Is it really possible for us to calculate how much money is lost every year due to the loss of data? People have tried, certainly, and they’ve come up with some alarming figures. Verizon took a per-record perspective of the issue, and decided that the average cost of a lost file was 58 cents. Seems a bit small, and we’re not sure how they came up with that figure, but it’s hardly life-changing! EMC, on the other hand, have suggested that data loss costs a total of $1.7 trillion a year. (That’s just over half of the total GDP of Germany, by the way.)
So we’ve got some pretty contrasting figures here. Still, whatever the case, there’s no denying that data loss certainly does pose some problems. And it’s definitely something that most businesses aren’t properly equipped to deal with. When you consider how important data is to modern businesses these days, data loss risks seem pretty terrifying. In fact, when you think about it, maybe a $1.7 trillion loss across all businesses due to data loss isn’t that farfetched!
As important as data has become, a lot of business owners don’t talk about it all that much. Data is hardly a new addition to the modern business. But its sheer importance has really only been felt in the last decade or so. This has a lot to do with the spread of the Internet and social media. Data has become easier to gather. It’s also becoming quite concentrated in terms of the places where the data is actually going. So the value of data is increasing all the time.
It’s time for businesses owners to get serious about protecting their data. Because if something disastrous happens, then the results could be much more serious than they think. We’re going to take a look at data loss in business.
The causes of data loss
Many people may think that the primary cause of data loss in modern businesses is related to crime. We may think of hackers, disgruntled employees, or even business rivals. But the main cause of data loss in business is pretty much the same as it is for all of is. And that’s hardware failure!
Next up is human error, which sees the most embarrassing cause of data loss: accidental deletion. This will also cover things like dropping equipment such as laptops. Software corruption is also an alarmingly common way of losing data. Computer viruses are also common, although I’d be tempted to file those under “human error”. Theft actually makes up quite a small amount of data loss, but it still needs to be considered. Finally, hardware destruction due to fires or natural disasters is also a factor.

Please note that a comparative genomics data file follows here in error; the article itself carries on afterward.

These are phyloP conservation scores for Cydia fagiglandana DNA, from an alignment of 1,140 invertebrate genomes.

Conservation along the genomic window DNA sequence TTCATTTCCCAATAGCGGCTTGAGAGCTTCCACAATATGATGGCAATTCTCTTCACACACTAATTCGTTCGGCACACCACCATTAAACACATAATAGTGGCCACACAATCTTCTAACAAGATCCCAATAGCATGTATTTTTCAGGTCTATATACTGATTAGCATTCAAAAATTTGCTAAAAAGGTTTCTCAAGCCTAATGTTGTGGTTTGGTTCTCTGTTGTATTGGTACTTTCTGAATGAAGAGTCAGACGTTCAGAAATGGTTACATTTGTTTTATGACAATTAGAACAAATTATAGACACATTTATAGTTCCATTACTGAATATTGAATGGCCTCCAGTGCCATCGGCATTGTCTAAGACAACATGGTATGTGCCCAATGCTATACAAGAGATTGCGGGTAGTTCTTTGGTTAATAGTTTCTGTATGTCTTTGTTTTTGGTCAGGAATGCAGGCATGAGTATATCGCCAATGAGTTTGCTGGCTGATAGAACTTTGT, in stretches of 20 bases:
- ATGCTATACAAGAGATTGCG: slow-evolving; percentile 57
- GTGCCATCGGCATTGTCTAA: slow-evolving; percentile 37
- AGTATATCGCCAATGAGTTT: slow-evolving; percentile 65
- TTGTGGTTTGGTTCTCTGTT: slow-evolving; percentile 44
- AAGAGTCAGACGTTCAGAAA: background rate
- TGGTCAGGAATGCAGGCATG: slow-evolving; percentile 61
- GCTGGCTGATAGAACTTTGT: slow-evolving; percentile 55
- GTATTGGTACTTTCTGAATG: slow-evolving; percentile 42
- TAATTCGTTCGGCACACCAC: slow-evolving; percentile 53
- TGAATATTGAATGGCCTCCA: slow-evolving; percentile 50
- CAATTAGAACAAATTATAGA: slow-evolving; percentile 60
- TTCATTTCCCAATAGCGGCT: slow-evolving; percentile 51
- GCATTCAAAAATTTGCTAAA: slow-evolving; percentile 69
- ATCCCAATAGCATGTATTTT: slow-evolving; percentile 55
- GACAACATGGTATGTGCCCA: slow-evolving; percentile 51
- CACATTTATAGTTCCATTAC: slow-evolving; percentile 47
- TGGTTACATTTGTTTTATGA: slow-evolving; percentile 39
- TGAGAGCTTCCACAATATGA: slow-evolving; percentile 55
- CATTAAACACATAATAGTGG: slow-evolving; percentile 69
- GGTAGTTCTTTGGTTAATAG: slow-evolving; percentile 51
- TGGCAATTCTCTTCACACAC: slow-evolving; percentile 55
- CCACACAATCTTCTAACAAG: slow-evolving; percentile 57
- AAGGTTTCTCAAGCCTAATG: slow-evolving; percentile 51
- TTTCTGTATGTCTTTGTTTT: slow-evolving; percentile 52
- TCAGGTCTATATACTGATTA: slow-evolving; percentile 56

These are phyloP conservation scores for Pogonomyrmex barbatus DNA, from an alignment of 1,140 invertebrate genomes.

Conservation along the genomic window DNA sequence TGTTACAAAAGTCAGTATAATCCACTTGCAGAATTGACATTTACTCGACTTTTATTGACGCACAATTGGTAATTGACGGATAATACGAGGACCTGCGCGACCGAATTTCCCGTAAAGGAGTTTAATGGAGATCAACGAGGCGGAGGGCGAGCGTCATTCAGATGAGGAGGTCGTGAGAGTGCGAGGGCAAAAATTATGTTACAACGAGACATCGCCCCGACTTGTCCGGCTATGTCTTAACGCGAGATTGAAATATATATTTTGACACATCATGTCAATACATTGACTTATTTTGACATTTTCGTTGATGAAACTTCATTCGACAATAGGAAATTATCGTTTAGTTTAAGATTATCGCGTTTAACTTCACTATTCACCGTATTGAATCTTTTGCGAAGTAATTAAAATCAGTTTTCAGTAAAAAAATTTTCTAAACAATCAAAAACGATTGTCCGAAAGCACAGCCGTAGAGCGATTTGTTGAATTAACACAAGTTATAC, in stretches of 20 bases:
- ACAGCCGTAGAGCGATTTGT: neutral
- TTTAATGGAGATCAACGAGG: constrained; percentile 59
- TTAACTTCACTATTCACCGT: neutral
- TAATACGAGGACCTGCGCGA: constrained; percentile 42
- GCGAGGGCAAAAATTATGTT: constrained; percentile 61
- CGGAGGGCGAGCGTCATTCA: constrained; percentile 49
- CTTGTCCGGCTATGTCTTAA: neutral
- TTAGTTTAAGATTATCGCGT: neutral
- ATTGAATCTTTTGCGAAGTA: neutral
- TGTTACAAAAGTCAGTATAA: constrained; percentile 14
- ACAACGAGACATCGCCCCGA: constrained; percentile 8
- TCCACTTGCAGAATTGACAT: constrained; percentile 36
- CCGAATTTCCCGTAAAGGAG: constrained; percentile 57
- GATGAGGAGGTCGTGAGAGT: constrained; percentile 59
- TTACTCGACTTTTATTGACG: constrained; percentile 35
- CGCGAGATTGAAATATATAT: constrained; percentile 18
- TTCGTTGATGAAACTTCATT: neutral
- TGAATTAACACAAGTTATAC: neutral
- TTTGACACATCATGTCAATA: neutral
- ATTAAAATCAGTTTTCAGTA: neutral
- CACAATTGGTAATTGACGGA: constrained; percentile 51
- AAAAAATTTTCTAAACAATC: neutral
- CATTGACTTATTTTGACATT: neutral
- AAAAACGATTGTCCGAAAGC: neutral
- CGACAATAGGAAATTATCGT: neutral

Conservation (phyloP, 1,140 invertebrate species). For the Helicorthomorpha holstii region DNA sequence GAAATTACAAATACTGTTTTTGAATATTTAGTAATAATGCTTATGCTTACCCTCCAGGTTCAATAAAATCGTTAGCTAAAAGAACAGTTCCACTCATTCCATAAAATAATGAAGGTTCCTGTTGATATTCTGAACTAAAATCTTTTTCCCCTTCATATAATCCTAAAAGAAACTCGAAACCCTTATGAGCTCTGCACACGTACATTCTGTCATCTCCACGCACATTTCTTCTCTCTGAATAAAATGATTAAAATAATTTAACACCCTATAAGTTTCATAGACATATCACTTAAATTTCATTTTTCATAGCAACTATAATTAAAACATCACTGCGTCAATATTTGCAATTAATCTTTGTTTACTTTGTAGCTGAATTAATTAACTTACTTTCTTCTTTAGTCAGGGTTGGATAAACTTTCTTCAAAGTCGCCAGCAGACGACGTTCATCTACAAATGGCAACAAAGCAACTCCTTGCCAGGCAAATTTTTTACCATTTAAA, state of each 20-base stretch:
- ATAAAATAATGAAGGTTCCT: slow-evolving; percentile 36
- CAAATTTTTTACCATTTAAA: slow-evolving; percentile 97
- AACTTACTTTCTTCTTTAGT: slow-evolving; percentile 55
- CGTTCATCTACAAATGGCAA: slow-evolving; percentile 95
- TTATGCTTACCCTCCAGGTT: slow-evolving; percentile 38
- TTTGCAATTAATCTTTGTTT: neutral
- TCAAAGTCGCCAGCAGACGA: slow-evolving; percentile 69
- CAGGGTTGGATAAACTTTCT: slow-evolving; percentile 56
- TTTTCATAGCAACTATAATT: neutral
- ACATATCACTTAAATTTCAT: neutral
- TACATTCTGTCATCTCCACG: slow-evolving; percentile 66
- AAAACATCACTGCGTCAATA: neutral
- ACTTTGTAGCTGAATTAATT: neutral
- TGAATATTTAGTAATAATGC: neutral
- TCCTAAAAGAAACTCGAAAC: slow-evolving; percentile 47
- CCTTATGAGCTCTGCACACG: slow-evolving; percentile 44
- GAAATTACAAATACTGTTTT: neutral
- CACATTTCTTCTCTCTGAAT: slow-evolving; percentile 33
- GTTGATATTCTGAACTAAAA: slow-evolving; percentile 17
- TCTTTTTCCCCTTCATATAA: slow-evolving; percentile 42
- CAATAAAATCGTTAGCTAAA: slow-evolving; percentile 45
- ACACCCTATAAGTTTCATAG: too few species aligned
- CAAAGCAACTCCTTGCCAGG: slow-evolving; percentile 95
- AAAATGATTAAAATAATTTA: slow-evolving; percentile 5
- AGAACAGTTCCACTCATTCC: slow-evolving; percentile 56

How they can be prevented
Considering the fact that hardware failure is the most common cause of data loss? I’d say that one of the best things you can do is invest in better hardware!
A lot of companies don’t invest in really good computers. It’s time you started taking the quality of your hardware seriously. Adequate protection from power surges is also necessary. Increased security is an absolute must. You should consider having an I.T. professional give your business a security audit. If there are any areas that are vulnerable to data breaches, they should be able to find them.
As for people who accidentally delete data? Well, I’d get you to check the recycling bin of your computer to ensure that it didn’t just go in there. Otherwise, don’t be surprised if business owners start taking harsher measures against such mistakes! It’s also worth having an online backup of any important data packages you have. Here’s a list of free cloud storage providers your business may find useful.
Where’s the lost money going?
The money lost is worked out in a number of ways. First, there’s all of the value that the lost data presented. However much it cost to get that data is also considered. Of course, not all data loss costs can be explained away by these simple factors.
A lot of the data that businesses lose are data that the company created themselves. So they have to spend all the money they spent creating that data again in order to rebuild! You’ve also got to consider the hours that workers will have to spend rebuilding it, which is lost time and increased costs. Their morale is also going to be affected by these tasks, which can affect productivity in the long run. Data loss will also result in downtime for many areas of businesses. See how the costs keep building up when data is lost? Take steps to prevent it today!